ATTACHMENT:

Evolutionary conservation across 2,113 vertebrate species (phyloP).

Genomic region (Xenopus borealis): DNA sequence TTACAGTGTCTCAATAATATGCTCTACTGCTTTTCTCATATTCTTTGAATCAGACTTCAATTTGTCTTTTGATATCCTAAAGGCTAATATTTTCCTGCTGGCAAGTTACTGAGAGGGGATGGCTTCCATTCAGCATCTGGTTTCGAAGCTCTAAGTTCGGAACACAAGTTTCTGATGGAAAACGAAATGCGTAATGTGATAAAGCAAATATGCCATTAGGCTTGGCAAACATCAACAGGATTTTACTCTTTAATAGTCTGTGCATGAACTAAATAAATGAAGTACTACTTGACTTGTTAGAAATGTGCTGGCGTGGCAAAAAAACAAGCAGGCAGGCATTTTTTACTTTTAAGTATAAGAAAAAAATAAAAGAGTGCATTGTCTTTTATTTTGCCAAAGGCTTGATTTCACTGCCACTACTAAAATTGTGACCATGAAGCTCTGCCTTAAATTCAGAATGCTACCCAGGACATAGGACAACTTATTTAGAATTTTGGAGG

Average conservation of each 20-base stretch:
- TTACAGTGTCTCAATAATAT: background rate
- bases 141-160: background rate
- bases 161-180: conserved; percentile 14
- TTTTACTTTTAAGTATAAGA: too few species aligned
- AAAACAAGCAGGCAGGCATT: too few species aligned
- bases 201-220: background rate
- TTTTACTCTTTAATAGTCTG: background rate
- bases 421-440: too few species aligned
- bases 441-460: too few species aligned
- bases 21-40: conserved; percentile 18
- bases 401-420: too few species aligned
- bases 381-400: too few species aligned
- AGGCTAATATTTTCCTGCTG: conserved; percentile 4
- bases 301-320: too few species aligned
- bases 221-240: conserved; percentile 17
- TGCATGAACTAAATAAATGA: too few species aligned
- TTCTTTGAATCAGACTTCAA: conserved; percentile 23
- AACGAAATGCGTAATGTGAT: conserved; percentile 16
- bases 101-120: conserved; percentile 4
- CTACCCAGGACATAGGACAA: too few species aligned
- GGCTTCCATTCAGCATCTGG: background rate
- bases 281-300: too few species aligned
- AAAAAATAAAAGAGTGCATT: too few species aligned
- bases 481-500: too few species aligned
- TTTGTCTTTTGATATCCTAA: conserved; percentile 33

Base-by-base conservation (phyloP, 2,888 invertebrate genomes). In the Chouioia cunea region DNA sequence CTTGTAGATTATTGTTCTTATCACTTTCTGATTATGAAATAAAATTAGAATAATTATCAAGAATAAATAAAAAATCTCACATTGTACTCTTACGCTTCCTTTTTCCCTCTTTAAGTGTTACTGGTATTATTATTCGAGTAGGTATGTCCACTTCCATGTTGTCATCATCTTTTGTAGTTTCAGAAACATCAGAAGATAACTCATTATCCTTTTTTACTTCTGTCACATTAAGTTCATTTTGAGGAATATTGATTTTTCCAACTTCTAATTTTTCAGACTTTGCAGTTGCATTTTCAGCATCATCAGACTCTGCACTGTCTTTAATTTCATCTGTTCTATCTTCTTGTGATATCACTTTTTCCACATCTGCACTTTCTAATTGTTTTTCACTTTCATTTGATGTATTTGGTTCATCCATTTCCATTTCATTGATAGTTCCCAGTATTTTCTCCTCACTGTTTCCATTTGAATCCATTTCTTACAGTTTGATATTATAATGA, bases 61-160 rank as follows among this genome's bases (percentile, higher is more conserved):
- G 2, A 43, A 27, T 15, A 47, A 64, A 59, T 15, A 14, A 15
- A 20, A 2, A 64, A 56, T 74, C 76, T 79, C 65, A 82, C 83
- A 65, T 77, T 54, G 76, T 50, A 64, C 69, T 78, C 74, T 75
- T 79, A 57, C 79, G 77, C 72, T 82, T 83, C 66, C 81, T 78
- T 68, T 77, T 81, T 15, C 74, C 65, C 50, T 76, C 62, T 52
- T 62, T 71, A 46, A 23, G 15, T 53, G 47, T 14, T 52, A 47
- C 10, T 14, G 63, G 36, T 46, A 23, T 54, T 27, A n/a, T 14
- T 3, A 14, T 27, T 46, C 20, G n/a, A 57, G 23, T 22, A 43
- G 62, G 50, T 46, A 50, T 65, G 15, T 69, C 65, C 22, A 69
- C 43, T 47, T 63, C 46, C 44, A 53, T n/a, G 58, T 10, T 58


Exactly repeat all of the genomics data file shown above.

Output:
Evolutionary conservation across 2,113 vertebrate species (phyloP).

Genomic region (Xenopus borealis): DNA sequence TTACAGTGTCTCAATAATATGCTCTACTGCTTTTCTCATATTCTTTGAATCAGACTTCAATTTGTCTTTTGATATCCTAAAGGCTAATATTTTCCTGCTGGCAAGTTACTGAGAGGGGATGGCTTCCATTCAGCATCTGGTTTCGAAGCTCTAAGTTCGGAACACAAGTTTCTGATGGAAAACGAAATGCGTAATGTGATAAAGCAAATATGCCATTAGGCTTGGCAAACATCAACAGGATTTTACTCTTTAATAGTCTGTGCATGAACTAAATAAATGAAGTACTACTTGACTTGTTAGAAATGTGCTGGCGTGGCAAAAAAACAAGCAGGCAGGCATTTTTTACTTTTAAGTATAAGAAAAAAATAAAAGAGTGCATTGTCTTTTATTTTGCCAAAGGCTTGATTTCACTGCCACTACTAAAATTGTGACCATGAAGCTCTGCCTTAAATTCAGAATGCTACCCAGGACATAGGACAACTTATTTAGAATTTTGGAGG

Average conservation of each 20-base stretch:
- TTACAGTGTCTCAATAATAT: background rate
- bases 141-160: background rate
- bases 161-180: conserved; percentile 14
- TTTTACTTTTAAGTATAAGA: too few species aligned
- AAAACAAGCAGGCAGGCATT: too few species aligned
- bases 201-220: background rate
- TTTTACTCTTTAATAGTCTG: background rate
- bases 421-440: too few species aligned
- bases 441-460: too few species aligned
- bases 21-40: conserved; percentile 18
- bases 401-420: too few species aligned
- bases 381-400: too few species aligned
- AGGCTAATATTTTCCTGCTG: conserved; percentile 4
- bases 301-320: too few species aligned
- bases 221-240: conserved; percentile 17
- TGCATGAACTAAATAAATGA: too few species aligned
- TTCTTTGAATCAGACTTCAA: conserved; percentile 23
- AACGAAATGCGTAATGTGAT: conserved; percentile 16
- bases 101-120: conserved; percentile 4
- CTACCCAGGACATAGGACAA: too few species aligned
- GGCTTCCATTCAGCATCTGG: background rate
- bases 281-300: too few species aligned
- AAAAAATAAAAGAGTGCATT: too few species aligned
- bases 481-500: too few species aligned
- TTTGTCTTTTGATATCCTAA: conserved; percentile 33

Base-by-base conservation (phyloP, 2,888 invertebrate genomes). In the Chouioia cunea region DNA sequence CTTGTAGATTATTGTTCTTATCACTTTCTGATTATGAAATAAAATTAGAATAATTATCAAGAATAAATAAAAAATCTCACATTGTACTCTTACGCTTCCTTTTTCCCTCTTTAAGTGTTACTGGTATTATTATTCGAGTAGGTATGTCCACTTCCATGTTGTCATCATCTTTTGTAGTTTCAGAAACATCAGAAGATAACTCATTATCCTTTTTTACTTCTGTCACATTAAGTTCATTTTGAGGAATATTGATTTTTCCAACTTCTAATTTTTCAGACTTTGCAGTTGCATTTTCAGCATCATCAGACTCTGCACTGTCTTTAATTTCATCTGTTCTATCTTCTTGTGATATCACTTTTTCCACATCTGCACTTTCTAATTGTTTTTCACTTTCATTTGATGTATTTGGTTCATCCATTTCCATTTCATTGATAGTTCCCAGTATTTTCTCCTCACTGTTTCCATTTGAATCCATTTCTTACAGTTTGATATTATAATGA, bases 61-160 rank as follows among this genome's bases (percentile, higher is more conserved):
- G 2, A 43, A 27, T 15, A 47, A 64, A 59, T 15, A 14, A 15
- A 20, A 2, A 64, A 56, T 74, C 76, T 79, C 65, A 82, C 83
- A 65, T 77, T 54, G 76, T 50, A 64, C 69, T 78, C 74, T 75
- T 79, A 57, C 79, G 77, C 72, T 82, T 83, C 66, C 81, T 78
- T 68, T 77, T 81, T 15, C 74, C 65, C 50, T 76, C 62, T 52
- T 62, T 71, A 46, A 23, G 15, T 53, G 47, T 14, T 52, A 47
- C 10, T 14, G 63, G 36, T 46, A 23, T 54, T 27, A n/a, T 14
- T 3, A 14, T 27, T 46, C 20, G n/a, A 57, G 23, T 22, A 43
- G 62, G 50, T 46, A 50, T 65, G 15, T 69, C 65, C 22, A 69
- C 43, T 47, T 63, C 46, C 44, A 53, T n/a, G 58, T 10, T 58